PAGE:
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Bread, I Love You

March 29, 2010

The simple pleasure of a hot loaf of pain d’epi with a healthy smear of Pamplie butter is too great to bear.  The butter melts on contact with the light yeasty crumb, and the crust offers such a satisfying crunch before it yields to the warm soft center below.

I have loved bread for a long time.

And not just fancy bread with French names.  As a young child I remember loving the soft fluffy indulgence of Wonder bread.  In college I would sit down with a loaf of sandwich bread and a tub of margarine and just eat until I couldn’t eat any more.  Even today, one of my favorite anytime snacks is toast.

I find the smell of toast to be intoxicating.  In fact, now that I have started eating toast, my father-in-law is eating it too.  On a recent visit he found the smell of bread toasting impossible to resist.

Of course I mention all of this because tonight is the first night of Passover, and it will be eight days until I can enjoy these delectable delights again.

Tonight we will have a seder, the festive holiday meal that retells the story of when we were slaves in Egypt.  There will be matzoh ball soup, there will be gefilte fish, and there will be brisket.

Although instead of bread there will be matzoh.

Matzoh also has another name.  It is lovingly called The Bread of Affliction.  And usually around this time of year, people who don’t observe Passover will say, “I don’t know what you’re complaining about, I think matzoh is tasty.”

And you know what, on that first day it is tasty.  Maybe it will even be tasty the second day with plenty of butter and jam.  Plus it’s likely been a full year since you’ve made matzoh brei, which may carry you through the third day.  But by day four, the affliction has certainly set in.

The story I will tell tonight, and the one I will teach my children, is the story I was told as a boy.  In its simplest form, Moses asked Pharaoh to release the Israelites from slavery.  Pharaoh declined, but after the tenth plague was visited on the Egyptians, Pharaoh finally relented.  The Israelites fled as quickly as they could, which didn’t allow them enough time for their bread to rise before heading off into the desert.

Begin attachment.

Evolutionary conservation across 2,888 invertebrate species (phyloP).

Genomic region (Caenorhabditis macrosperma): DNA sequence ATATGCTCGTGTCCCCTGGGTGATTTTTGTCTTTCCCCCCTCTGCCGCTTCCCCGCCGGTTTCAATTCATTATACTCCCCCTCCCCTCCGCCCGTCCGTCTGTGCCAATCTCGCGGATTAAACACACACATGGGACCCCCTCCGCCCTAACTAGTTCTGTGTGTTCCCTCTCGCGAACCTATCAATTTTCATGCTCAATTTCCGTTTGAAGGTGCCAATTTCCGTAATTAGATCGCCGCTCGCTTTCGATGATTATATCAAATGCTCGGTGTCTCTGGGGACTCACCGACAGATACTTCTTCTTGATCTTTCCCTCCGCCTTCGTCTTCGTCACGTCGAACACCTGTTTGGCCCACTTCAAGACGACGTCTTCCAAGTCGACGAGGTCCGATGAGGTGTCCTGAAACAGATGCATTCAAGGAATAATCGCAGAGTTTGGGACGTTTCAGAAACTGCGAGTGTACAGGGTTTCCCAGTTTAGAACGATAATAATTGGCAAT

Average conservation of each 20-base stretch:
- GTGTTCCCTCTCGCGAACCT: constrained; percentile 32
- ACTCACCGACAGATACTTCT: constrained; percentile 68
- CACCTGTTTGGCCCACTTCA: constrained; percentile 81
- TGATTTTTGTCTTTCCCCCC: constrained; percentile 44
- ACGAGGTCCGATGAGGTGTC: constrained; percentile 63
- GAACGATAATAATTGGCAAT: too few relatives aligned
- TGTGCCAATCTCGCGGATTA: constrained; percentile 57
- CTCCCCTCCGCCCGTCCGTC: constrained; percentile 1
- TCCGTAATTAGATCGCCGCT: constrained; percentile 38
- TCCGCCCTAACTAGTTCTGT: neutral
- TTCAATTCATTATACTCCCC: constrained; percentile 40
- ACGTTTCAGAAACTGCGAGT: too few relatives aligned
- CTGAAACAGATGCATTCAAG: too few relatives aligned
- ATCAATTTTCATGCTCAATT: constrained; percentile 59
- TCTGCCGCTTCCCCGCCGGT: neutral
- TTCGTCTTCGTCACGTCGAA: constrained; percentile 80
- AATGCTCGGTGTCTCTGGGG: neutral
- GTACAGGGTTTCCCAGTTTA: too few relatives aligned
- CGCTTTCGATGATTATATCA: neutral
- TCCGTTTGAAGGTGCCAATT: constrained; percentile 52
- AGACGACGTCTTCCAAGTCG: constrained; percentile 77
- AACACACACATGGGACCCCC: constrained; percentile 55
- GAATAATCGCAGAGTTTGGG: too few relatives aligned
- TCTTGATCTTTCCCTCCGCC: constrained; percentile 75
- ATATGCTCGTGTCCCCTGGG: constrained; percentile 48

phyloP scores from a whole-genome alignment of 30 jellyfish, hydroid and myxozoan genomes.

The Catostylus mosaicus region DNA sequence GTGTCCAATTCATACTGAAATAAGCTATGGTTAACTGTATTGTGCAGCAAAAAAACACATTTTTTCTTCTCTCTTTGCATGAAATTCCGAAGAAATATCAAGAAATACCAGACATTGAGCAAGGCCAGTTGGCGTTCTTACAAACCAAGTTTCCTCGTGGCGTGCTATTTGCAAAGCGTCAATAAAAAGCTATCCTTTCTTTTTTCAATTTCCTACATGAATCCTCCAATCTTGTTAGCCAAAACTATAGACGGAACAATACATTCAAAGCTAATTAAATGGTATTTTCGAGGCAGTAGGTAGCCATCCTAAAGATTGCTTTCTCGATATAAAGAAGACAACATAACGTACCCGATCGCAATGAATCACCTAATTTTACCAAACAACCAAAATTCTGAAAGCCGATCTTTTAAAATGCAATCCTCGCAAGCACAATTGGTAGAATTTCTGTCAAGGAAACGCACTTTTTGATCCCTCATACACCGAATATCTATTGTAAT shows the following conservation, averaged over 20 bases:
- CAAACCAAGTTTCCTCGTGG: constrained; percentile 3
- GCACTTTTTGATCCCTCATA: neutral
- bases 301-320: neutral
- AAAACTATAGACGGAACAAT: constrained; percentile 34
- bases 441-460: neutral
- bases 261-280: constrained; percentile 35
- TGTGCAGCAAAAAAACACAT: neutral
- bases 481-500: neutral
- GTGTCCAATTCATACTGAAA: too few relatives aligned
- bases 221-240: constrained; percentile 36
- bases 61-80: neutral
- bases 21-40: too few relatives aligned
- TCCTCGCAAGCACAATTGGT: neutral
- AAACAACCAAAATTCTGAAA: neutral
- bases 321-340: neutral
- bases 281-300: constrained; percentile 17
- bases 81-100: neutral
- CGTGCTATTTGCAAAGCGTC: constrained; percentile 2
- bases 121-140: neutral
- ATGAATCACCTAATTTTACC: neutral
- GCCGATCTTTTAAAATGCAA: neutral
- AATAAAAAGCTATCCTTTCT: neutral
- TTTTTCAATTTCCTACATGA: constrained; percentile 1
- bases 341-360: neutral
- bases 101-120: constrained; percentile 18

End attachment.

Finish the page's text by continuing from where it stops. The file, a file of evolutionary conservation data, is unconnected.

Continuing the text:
Which means that to commemorate the exodus from Egypt we refrain from eating bread for a week.  And bread is used loosely because we refrain from eating a whole host of other treats too.

The official line is that all Jews who observe the holiday are to avoid all forms of the five grains that are referred to as hametz: wheat, barley, spelt (also known as farro), oats, and rye.  However depending on your background and level of observance one may also omit the additional foods known as kitniyot which include rice, millet, legumes, peas, caraway, fennel seed, mustard, garlic, corn, soybeans, and peanuts.

Passover is like heaven for someone on the Atkins diet.

I’ve always thought these dietary observances were strange.  The Israelites didn’t have time to make matzoh ball soup or braise their brisket for hours either, yet we have no problem eating those delicious morsels on the holiday.

I will miss pizza, I will miss donuts, and I will miss oatmeal.  But I will miss bread the most.  This past weekend I had a cider donut, poached eggs on toast, and a whole mess of oatmeal.  Last night I gorged on pizza and a breaded chicken parmesan sandwich.  Today I will enjoy some toast in between doing last minute errands picking up the last few items for the seder that have still not made it into the house.

While it seems like eight days shouldn’t be that long, I know that by the time Tuesday, April 6 rolls around, I will welcome bread back into my life with open arms.

Cue music.

3 Comments leave one →
  1. March 29, 2010 1:03 pm

    Ha! When I first read matzoh that’s exactly what I thought! But I will refrain from saying it.

    Have you ever made your own? That could be a fun project.

  2. March 29, 2010 2:14 pm

    We have a rule in our house called “The Toast Rule” it states that if anyone is making toast for any purpose they have to make a piece for me. I have never knowingly not desired toast after smelling that someone has been making it!

  3. Ellen Whitby permalink
    March 30, 2010 4:35 pm

    Happy Passover.

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